DEFINED by the Merriam-Webster as an “idea that people should be careful to not use language or behave in a way that could offend a particular group of people”, the concept of political correctness (PC) has, over the years, been steadily gaining more detractors than supporters.
It has become something more concerned with imposing the idea of auditory purity on everyone and everything, which may “trigger” someone, because no one should be exposed to a bit of discomfort in their lives. I actually debated whether I should or should not write this, because I knew I would get tired of the PC defending brigade when they came.
“LET me never fall into the vulgar mistake of dreaming that I am persecuted whenever I am contradicted.” Ralph Waldo Emerson.
While I am aware — and believe — that PC was born with the best of intentions, like many concepts and ideologies put into practice, it has become somewhat dogmatic. At its core, one understands it is not trying to fix things, but rather mitigate the harm caused to victims; but I think that in trying to focus more on whose feelings we hurt rather than the root of the problem, we create a new problem, one in which we say PC things but have hate bubbling right below the surface.
I see it more now as a system of repression, not only to conservatives, but also to liberals such as myself. There seems to be the belief that the only way one can be seen as an ally to marginalized groups through the lens of PC is to adhere to every stringent rule being pedalled by the “safe space” enthusiasts, where meaningful disagreements are virtually killed in their ideological-ness. The continuous extremes to which PC enthusiasts go are often so unfortunate that I have developed a theory that it was just created to uphold the barriers which have long been set up by having us run scared to even talk about it.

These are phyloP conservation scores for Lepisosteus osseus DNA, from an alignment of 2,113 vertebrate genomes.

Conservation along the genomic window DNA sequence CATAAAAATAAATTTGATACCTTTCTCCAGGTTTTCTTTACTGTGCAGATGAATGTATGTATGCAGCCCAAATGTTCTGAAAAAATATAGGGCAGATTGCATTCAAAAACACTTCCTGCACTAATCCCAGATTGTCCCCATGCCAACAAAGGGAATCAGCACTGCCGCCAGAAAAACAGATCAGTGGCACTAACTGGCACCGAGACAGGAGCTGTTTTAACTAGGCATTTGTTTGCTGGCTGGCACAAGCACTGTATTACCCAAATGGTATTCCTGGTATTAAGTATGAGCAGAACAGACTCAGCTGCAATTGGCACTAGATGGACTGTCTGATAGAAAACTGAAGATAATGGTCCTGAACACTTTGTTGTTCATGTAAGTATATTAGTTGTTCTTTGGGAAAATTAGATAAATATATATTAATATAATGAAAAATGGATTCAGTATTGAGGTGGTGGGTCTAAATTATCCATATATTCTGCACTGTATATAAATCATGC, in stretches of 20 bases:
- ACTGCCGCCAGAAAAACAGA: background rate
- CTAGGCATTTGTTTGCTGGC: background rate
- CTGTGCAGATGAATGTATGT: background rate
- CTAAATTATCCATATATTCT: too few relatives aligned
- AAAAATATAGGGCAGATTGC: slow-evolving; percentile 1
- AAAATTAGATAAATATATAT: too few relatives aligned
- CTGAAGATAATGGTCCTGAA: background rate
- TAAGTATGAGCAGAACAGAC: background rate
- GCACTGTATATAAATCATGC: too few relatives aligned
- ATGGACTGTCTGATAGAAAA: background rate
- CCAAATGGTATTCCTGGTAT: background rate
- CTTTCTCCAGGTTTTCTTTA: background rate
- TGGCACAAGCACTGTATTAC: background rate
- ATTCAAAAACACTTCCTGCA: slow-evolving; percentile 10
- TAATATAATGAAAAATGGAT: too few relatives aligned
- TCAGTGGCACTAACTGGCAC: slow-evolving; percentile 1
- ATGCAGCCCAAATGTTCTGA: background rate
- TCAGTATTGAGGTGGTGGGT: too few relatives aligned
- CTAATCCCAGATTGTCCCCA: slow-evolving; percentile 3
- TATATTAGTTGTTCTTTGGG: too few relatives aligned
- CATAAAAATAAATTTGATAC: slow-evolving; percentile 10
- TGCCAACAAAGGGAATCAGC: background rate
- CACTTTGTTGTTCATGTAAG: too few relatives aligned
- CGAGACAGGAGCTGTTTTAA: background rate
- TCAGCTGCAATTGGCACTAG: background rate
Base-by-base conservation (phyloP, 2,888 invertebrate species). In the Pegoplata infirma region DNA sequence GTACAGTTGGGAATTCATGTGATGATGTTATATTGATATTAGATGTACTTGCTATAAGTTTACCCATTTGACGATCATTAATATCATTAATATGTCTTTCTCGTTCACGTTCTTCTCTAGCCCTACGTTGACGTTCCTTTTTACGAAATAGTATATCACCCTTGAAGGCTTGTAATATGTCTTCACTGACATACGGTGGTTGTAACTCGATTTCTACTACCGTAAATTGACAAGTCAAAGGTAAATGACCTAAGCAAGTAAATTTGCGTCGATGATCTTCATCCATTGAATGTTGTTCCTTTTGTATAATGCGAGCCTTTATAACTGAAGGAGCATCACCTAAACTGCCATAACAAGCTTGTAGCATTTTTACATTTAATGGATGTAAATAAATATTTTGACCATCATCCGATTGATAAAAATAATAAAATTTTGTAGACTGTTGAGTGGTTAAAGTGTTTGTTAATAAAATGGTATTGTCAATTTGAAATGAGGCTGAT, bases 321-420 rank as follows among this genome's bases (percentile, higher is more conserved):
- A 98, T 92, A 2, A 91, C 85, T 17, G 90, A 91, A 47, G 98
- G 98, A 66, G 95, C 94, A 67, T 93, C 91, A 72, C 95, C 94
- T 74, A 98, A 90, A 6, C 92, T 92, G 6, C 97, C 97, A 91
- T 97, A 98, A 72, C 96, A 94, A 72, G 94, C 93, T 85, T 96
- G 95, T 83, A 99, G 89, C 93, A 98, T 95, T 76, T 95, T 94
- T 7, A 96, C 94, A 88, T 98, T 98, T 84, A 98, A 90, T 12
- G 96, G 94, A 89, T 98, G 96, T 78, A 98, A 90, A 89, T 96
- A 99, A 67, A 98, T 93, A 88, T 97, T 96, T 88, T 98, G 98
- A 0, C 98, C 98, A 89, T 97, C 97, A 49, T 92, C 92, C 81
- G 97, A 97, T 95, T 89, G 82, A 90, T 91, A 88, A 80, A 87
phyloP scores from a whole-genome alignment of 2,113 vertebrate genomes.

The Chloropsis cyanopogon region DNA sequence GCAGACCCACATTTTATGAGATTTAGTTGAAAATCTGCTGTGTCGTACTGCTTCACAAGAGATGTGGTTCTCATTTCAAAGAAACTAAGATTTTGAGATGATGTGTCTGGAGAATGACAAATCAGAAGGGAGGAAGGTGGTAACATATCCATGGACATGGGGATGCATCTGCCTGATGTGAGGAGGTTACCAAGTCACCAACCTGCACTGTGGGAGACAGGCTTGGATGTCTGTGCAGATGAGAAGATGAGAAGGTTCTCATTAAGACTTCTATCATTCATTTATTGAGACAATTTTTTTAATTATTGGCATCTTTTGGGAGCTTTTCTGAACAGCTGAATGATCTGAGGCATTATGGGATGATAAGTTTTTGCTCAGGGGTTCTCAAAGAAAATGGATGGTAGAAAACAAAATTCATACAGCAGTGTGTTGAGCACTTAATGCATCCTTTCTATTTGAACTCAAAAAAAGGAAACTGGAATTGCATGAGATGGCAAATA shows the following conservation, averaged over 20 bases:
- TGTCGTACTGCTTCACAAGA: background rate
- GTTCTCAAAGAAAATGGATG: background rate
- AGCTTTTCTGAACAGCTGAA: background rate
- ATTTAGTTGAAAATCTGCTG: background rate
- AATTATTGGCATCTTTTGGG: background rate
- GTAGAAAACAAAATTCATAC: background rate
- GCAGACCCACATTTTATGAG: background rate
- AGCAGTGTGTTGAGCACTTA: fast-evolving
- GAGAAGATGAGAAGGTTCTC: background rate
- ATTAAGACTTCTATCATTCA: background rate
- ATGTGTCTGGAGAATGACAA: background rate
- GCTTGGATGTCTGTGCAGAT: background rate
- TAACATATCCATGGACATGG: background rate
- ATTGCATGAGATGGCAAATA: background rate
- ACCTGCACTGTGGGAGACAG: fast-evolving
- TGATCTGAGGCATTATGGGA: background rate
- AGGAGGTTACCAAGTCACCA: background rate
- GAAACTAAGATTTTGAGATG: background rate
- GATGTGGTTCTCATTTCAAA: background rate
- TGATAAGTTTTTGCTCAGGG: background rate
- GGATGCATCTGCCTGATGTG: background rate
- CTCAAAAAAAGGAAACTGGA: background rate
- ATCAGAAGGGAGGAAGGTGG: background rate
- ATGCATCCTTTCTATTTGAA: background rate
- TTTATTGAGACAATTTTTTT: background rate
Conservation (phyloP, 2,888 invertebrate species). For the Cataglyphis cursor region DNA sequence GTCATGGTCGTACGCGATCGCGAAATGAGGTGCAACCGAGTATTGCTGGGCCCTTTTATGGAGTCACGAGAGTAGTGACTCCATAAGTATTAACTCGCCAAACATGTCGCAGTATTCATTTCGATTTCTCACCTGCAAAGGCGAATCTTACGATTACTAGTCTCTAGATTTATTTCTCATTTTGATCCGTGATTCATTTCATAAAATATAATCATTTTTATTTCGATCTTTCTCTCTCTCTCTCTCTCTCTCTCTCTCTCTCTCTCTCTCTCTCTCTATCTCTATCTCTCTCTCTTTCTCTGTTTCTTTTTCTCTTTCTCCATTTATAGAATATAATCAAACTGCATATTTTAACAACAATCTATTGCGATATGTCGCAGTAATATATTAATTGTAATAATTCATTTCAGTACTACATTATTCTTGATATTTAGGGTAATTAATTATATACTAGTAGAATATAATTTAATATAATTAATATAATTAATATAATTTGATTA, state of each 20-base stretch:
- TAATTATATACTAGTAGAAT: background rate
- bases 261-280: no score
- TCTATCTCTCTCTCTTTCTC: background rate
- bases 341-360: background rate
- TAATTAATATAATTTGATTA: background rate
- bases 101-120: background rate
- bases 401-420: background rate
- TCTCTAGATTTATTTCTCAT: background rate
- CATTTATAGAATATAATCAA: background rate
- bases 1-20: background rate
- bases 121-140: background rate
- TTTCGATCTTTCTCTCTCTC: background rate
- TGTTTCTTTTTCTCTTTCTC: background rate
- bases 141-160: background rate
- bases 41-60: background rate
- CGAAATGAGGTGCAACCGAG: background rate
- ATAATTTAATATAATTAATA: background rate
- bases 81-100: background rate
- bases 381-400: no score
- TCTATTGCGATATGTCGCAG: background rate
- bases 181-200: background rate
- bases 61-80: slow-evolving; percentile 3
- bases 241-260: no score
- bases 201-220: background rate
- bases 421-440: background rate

They are like buzzards: surrounding and analyzing your every word and joke for something they can be angry about. They pounce on you for using the wrong terminology, unaware that your level of privilege might not be as high as theirs — to be able to learn all these things. They police literature, getting classics such as “To kill a mockingbird” and “Adventures of Huckleberry Finn” knocked off of school reading lists by saying the language is insensitive, given its commenting upon race and realistic portrayals of racism in the time it was written. The NCAC, in a letter to be sent to the Virginia School Board, will point out “each book enables readers to gain a historical understanding of race relations in America, and invites them to examine race in the present day. Although discomforting to some, the racial slurs realistically depict American history, and should be addressed under the guidance of a teacher.”
I think one of the things we as liberals need to learn to overcome is our desire to have this ideological world we have created, and learn how to effectively deal with the actual world, without becoming abusive to everyone or everything we consider to be against it. There is such a presumption of moral supremacy in PC circles that many do not see the irony in it encouraging absolutist totalism. What is critical and denigrating is that we have become the same people that PC was first born to help us with.
We cannot continue calling every detractor xenophobic; homophobic illiterate racists when they hurt our liberal feelings, and expect them to even try to analyze themselves and see that their voices are as much needed in this as in any other. Because when we are intolerant of dissension, growth is made not through a process, but by fear. I think we need to take a step back from our over-protected points of view and wonder whether the change we are seeking can be possible if we are the ones now seen as oppressive to free speech, no matter how factual that is.